The Impact of Newspapers on HOW IT HAPPENED

I wrote HOW IT HAPPENED, a crime novel about a double-murder in a coastal Maine fishing town, in 2017, a year when the state’s homicide toll was 20. That was an increase. In 2016, the state had seen 18 murders. It was a statistic I pointed to in the book, a real-world number that helped establish why my fictional-world crime might have such jarring impact in the region.

During that same year, 418 people died of opioid overdoses in the state. Another increase, up from 376.

I wanted to incorporate that into the novel both to show the stark gap between the things taking lives from these communities, and to address a real threat facing the people of Maine that is far more chilling than any fictional killer I could concoct. The opioid epidemic, understand, is everywhere. It crosses regional, socioeconomic, gender, and age divides. In a polarized country, opioid drug abuse is the great uniter. There are, however, areas of increased vulnerability, and the rural reaches of Maine have proven to offer plenty of them. Addiction resources are disappointingly scarce; from the lobstering town of Machias, Maine, the nearest detox center is in Portland, 216 miles away. A culture of intense privacy and personal accountability isn’t conducive to open discussion about addiction, let alone requests for help. And then there’s the price point – Maine is lucrative ground for dealers, simply through good old-fashioned supply and demand. There’s less competition in isolated territory, and price rises accordingly, and a frightening spiral begins, where addiction drives foreclosures and bankruptcies, and families and communities splinter beneath the weight of it all.

We hear and read about the epidemic, and the numbers themselves have the capacity to shock, but putting a human face on those numbers is critical, and while I was attempting to do that in fiction, a number of wonderful journalists have been working to tell the true stories, and I think it’s important to highlight their work. On a local level, I was particularly influenced and inspired by some excellent newspaper reporters. In Maine, the Portland Press-Herald’s 10-part series “Lost” was exceptional.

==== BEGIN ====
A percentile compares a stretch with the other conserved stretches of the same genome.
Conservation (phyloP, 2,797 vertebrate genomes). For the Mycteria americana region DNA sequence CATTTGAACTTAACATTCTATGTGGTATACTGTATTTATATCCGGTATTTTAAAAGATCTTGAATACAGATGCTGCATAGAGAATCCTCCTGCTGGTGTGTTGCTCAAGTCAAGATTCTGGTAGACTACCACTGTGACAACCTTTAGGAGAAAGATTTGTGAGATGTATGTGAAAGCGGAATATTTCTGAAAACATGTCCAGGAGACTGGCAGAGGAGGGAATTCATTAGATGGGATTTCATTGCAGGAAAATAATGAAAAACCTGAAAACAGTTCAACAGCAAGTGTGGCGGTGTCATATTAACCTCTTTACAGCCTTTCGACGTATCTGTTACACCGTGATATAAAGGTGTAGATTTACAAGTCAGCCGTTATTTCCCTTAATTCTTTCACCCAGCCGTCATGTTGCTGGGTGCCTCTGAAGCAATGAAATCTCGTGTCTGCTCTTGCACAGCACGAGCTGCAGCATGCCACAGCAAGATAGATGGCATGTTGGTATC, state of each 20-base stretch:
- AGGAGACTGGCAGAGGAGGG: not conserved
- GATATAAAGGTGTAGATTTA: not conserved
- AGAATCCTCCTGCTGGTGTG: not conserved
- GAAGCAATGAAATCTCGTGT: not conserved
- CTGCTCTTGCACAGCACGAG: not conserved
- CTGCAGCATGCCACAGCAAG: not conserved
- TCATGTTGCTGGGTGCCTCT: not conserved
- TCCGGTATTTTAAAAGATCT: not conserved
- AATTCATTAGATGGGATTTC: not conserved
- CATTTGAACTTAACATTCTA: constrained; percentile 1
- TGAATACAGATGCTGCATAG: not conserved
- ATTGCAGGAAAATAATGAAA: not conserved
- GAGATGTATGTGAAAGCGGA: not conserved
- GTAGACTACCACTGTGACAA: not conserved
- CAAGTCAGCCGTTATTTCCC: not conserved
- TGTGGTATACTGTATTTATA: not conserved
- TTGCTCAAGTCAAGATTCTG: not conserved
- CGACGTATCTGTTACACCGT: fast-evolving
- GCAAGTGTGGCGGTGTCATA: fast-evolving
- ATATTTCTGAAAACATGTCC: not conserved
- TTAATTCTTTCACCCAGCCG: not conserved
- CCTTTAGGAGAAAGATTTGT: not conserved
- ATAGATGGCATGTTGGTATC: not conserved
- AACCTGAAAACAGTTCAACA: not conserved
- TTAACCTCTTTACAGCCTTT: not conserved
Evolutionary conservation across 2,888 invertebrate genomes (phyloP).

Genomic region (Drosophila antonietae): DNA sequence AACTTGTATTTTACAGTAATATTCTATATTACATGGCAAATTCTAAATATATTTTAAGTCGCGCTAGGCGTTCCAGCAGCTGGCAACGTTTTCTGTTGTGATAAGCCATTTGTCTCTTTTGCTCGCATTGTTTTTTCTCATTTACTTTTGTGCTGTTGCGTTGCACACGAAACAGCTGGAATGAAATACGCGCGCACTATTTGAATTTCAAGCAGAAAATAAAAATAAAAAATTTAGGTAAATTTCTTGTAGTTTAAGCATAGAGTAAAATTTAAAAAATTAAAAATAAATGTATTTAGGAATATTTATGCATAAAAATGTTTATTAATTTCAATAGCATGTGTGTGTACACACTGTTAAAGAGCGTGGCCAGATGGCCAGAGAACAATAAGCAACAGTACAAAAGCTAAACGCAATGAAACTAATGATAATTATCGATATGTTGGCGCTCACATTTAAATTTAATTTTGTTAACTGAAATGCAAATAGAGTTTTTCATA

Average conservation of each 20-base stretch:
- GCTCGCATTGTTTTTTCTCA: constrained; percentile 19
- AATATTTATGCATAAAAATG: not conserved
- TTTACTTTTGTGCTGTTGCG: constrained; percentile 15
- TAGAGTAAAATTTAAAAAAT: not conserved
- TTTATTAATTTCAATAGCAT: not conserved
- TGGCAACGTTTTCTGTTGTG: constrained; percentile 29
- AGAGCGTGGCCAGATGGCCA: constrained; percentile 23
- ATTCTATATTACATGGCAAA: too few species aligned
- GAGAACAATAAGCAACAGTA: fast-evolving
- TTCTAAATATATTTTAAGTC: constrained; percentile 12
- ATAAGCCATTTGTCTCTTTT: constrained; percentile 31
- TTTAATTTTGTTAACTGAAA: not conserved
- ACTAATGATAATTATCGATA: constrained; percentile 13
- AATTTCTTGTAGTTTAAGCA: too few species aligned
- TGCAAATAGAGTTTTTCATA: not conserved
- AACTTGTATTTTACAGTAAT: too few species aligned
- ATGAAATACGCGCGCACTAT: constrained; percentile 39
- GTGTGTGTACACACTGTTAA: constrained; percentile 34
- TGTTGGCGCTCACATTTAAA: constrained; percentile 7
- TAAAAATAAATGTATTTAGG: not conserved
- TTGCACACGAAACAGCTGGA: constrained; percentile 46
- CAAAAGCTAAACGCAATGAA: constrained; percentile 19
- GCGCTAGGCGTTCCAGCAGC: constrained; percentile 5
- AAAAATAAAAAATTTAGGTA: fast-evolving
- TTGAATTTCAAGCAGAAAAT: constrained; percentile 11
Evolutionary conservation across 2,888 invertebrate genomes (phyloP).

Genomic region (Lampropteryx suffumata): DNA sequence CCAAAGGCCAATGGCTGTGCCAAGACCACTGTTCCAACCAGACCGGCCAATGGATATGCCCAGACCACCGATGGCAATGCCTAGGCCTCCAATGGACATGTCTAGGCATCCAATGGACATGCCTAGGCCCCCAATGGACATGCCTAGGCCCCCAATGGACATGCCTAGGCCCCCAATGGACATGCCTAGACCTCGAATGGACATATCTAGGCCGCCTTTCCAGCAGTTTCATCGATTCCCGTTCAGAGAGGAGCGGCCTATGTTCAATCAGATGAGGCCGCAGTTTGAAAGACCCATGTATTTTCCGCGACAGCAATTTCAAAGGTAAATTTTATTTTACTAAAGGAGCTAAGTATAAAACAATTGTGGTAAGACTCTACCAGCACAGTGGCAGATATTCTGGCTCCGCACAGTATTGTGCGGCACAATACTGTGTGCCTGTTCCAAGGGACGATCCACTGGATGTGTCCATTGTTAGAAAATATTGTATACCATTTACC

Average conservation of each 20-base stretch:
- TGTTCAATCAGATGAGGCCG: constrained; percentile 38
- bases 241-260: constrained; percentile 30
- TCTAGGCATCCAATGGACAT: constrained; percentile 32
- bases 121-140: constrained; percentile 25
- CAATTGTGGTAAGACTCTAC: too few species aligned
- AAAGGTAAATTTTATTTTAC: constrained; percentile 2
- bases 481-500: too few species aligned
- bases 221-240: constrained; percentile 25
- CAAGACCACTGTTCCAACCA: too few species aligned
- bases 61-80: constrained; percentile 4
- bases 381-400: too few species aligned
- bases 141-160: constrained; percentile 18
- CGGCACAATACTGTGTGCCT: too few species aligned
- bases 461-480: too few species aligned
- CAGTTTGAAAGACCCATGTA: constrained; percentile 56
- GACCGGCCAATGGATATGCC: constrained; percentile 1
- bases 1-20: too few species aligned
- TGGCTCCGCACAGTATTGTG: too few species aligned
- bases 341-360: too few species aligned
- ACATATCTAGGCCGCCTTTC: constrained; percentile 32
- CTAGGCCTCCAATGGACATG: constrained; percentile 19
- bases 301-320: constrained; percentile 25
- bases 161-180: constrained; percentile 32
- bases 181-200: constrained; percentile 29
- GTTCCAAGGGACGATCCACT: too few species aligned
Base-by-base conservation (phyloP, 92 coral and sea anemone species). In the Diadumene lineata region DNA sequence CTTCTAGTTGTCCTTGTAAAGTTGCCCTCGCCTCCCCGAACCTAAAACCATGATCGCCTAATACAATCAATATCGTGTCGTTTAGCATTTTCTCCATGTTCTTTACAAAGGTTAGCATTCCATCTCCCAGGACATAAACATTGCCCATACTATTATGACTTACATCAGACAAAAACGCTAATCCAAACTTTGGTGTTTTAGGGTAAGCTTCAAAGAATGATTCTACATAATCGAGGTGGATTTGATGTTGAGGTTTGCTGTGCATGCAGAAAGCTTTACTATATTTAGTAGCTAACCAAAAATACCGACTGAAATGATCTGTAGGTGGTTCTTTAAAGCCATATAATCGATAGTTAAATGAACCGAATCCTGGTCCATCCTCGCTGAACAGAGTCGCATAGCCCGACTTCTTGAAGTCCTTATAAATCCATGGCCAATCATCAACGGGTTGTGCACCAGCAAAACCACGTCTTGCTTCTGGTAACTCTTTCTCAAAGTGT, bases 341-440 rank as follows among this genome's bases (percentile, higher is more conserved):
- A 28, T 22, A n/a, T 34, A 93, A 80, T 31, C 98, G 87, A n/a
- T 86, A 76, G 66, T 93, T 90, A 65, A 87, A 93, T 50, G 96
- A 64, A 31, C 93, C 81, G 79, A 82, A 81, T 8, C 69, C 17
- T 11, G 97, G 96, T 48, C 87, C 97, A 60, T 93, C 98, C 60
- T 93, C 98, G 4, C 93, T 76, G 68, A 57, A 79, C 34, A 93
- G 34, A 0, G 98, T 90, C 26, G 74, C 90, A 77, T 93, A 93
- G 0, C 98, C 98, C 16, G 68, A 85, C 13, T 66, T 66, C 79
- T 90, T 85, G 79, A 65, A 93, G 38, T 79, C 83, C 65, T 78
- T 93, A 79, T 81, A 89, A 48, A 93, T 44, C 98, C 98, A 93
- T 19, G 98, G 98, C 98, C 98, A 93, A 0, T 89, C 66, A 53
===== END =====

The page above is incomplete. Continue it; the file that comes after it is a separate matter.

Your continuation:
In my hometown of Bloomington, Indiana, the Herald-Times project “This is Opioid Addiction” was equally powerful.

Traveling back and forth between the two places and seeing similarly wrenching stories helped drive home the sweep of the crisis for me in the way pure statistics or graphics never can. This August will bring a tour de force on the topic, the book Dopesick, by Beth Macy, a reporter from Roanoke, Virginia who takes the reader both into an epicenter of addiction in Appalachia and back across the decades that brought us here, through the falsified data, concealed research, confused physicians, and drug-rep bonuses that helped turn a beneficial medication for chronic pain into a horrifying public threat. She also provides windows of hope amid the heartbreak, and I can’t recommend the book strongly enough.